- Defendants in police custody charged with a misdemeanor can have their trial begin within 30 days of the arraignment
- Defendants not in police custody charged with a misdemeanor can have their trial begin within 45 days of the arraignment
What happens in a criminal trial in California?
In all criminal cases, defendants are innocent until proven guilty. In order for the defendant to be convicted, all 12 jurors must believe the defendant is “beyond a reasonable doubt”.
First, the District Attorney, then the Defense Attorney, give their opening statements, summarizing their perspectives, evidence, and respective arguments. After opening statements, the prosecutors, then the defense, call witnesses and present evidence that strengthens their case.
The defendant has the choice to testify (in self-defense) or not to testify (to avoid self-incrimination). The court must honor this choice no matter what.
After the prosecution and defense give their closing statements, the jury is sent to a private room to deliberate.
What happens when a verdict is reached in a criminal case?
Once a verdict is reached among the jury, the court clerk returns to the courtroom and announces the verdict. If found guilty, the judge orders the criminal sentence. A criminal sentence can include a fine, restitution, restraining order, imprisonment, or death,
What’s the difference between a felony and a misdemeanor in California?
A misdemeanor is less severe than a felony. Misdemeanors carry maximum sentences of one-year imprisonment and a $1,000 fine. A person convicted of a felony may go to prison or jail for at least one year and may receive a maximum fine of $10,000.
What’s the difference between a state crime and a federal crime?
A state crime violates state law, while a federal crime violates federal law.
What are the elements of a crime in California?
The three elements of a crime are:
- Attendant circumstances
Do the police need to read my rights when arresting me?
Police are required to read your Miranda rights if they arrest you AND interrogate you. If the police do not interrogate you, they are not required to read your rights.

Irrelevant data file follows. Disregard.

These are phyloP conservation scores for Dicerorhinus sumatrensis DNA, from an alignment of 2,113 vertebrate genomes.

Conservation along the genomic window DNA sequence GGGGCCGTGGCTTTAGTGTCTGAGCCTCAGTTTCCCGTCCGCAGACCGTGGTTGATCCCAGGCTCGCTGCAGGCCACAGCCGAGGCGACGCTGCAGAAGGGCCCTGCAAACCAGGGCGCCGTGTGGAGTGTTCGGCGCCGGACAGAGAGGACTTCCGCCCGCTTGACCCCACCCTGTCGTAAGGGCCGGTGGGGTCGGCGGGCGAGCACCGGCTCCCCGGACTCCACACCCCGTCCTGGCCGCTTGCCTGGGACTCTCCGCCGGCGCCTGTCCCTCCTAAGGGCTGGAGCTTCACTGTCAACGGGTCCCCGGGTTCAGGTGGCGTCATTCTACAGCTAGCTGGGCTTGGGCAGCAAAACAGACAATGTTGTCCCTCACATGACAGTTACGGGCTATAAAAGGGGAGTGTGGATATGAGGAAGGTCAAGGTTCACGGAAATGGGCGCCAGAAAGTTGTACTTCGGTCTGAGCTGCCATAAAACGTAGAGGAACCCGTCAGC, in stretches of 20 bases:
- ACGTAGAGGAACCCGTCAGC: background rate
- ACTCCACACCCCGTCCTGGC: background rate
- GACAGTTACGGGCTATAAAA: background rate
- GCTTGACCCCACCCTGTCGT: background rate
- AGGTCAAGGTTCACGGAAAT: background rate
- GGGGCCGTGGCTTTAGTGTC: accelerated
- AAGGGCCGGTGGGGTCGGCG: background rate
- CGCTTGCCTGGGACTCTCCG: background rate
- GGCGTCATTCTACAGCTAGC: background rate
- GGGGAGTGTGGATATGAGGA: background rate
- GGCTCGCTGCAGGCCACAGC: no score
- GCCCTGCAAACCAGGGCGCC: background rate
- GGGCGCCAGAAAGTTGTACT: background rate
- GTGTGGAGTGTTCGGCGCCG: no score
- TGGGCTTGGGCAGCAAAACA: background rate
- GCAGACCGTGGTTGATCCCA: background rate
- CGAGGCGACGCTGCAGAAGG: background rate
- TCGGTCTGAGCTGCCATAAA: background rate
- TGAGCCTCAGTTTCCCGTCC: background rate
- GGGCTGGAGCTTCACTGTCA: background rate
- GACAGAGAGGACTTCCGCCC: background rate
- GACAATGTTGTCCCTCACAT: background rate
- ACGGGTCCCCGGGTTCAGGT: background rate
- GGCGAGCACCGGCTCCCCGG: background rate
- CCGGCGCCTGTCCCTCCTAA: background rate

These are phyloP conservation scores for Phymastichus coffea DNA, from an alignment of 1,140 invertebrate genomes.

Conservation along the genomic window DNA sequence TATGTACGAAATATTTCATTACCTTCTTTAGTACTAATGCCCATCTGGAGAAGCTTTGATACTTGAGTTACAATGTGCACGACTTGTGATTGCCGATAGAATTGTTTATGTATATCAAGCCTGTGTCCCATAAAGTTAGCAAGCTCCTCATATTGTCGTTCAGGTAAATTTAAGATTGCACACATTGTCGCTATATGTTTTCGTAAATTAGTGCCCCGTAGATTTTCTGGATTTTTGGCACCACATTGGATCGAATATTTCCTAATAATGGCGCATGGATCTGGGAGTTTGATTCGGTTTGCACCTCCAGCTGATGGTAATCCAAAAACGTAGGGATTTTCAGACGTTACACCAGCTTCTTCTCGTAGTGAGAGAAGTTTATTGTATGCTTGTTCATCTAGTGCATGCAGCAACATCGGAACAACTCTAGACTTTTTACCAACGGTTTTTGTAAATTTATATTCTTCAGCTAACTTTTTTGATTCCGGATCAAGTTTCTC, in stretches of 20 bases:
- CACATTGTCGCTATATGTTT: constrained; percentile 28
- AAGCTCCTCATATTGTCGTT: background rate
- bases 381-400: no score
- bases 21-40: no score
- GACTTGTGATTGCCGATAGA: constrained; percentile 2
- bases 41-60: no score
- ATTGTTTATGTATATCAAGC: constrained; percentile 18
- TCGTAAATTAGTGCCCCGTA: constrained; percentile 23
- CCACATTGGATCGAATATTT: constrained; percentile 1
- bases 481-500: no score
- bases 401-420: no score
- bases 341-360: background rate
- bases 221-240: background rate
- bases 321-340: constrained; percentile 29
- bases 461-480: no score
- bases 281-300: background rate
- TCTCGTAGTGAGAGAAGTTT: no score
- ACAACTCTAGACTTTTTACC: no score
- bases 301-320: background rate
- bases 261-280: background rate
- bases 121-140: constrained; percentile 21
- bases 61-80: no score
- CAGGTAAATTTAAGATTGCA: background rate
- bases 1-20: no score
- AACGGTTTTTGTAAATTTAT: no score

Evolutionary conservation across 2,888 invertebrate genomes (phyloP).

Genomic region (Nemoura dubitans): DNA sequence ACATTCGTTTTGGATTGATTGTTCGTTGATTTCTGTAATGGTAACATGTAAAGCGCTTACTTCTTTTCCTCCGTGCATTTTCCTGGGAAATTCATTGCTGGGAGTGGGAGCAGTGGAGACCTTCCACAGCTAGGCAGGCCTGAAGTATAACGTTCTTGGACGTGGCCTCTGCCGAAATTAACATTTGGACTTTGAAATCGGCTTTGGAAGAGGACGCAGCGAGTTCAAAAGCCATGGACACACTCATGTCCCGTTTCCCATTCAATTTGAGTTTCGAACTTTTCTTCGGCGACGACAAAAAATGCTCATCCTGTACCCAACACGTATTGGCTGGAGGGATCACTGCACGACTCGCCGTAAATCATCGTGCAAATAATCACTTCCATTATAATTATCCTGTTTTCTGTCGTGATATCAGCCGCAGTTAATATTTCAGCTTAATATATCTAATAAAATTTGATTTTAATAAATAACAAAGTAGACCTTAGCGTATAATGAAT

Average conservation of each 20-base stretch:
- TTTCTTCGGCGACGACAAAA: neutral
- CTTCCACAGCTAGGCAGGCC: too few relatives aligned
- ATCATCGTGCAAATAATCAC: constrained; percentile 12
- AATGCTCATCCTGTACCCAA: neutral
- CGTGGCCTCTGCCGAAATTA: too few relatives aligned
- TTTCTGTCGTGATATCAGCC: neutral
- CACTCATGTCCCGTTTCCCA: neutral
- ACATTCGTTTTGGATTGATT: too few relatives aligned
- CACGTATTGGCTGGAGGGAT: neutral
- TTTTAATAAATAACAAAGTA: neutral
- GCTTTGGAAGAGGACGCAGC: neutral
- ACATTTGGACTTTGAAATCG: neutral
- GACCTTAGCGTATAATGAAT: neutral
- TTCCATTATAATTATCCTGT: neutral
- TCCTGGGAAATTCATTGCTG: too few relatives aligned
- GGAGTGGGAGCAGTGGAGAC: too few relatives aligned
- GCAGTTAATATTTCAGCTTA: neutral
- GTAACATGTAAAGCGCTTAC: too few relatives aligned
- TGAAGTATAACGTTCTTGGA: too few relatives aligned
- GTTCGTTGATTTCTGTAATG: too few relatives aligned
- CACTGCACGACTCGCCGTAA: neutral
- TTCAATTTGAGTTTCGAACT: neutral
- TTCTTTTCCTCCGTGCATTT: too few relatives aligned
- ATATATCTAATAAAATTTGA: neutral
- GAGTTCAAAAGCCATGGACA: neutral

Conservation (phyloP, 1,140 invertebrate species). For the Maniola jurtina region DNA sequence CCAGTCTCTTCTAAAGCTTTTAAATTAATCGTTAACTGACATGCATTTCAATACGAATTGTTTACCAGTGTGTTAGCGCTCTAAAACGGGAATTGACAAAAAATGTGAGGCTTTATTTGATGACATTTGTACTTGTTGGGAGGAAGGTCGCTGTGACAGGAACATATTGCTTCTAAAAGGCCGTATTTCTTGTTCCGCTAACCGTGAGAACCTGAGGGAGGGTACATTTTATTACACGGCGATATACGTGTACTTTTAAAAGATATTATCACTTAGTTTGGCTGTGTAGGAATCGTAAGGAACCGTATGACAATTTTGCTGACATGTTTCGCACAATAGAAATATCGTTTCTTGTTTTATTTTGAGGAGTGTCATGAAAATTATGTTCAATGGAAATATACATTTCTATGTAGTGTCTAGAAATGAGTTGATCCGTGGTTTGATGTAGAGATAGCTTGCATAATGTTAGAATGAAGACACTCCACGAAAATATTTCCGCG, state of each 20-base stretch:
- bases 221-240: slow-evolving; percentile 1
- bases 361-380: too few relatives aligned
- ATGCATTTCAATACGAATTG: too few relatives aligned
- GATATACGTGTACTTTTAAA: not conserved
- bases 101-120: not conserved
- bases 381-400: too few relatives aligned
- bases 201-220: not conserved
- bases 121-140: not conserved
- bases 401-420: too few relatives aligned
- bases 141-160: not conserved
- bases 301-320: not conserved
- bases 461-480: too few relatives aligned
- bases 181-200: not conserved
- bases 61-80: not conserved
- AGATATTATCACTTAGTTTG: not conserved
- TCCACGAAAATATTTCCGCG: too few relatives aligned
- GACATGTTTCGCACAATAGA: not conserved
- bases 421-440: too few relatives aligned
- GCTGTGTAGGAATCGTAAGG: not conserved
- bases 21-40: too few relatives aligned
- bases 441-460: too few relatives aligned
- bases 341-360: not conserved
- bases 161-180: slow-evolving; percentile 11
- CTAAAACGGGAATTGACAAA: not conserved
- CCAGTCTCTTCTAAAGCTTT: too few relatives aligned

Do police need to show an arrest warrant when making an arrest?
Yes, California police must present the signed arrest warrant to the apprehended person if requested “as soon as practicable”.
Is a search warrant the same as an arrest warrant?
A search warrant is not the same as an arrest warrant. A judge must sign a search warrant to search an apprehended person’s property or have probable cause to do so.
What is a bail hearing?
In a bail hearing, a judge decides whether to allow the defendant to post bail, which would allow them to be released from police custody before trial. The judge also sets the bail cost.
Do I need to talk to the police if I have been arrested?
No, arrested individuals do not need to answer police questioning. All defendants have the right to remain silent.
What is the difference between an acquittal and a not guilty verdict?
An acquittal means that the defendant is absolved of the charges against them, while a not guilty verdict means that the jury did not have enough evidence to prove the defendant guilty beyond a reasonable doubt. A not guilty verdict acquits a defendant from the charges against them.
What’s the difference between a criminal case and a civil case?
Crimes are offenses that violate criminal laws, while civil cases involve legal disputes between two individuals.
How long do criminal trials take in California?
Criminal jury trials last anywhere between a few days to a few months. The duration of a criminal case is dependent upon the circumstances at hand.
What do a prosecuting attorney and a defense attorney do in a criminal case?
While the prosecutor tries to prove that the defendant is guilty, the defense attorney tries to prove that the defendant is innocent.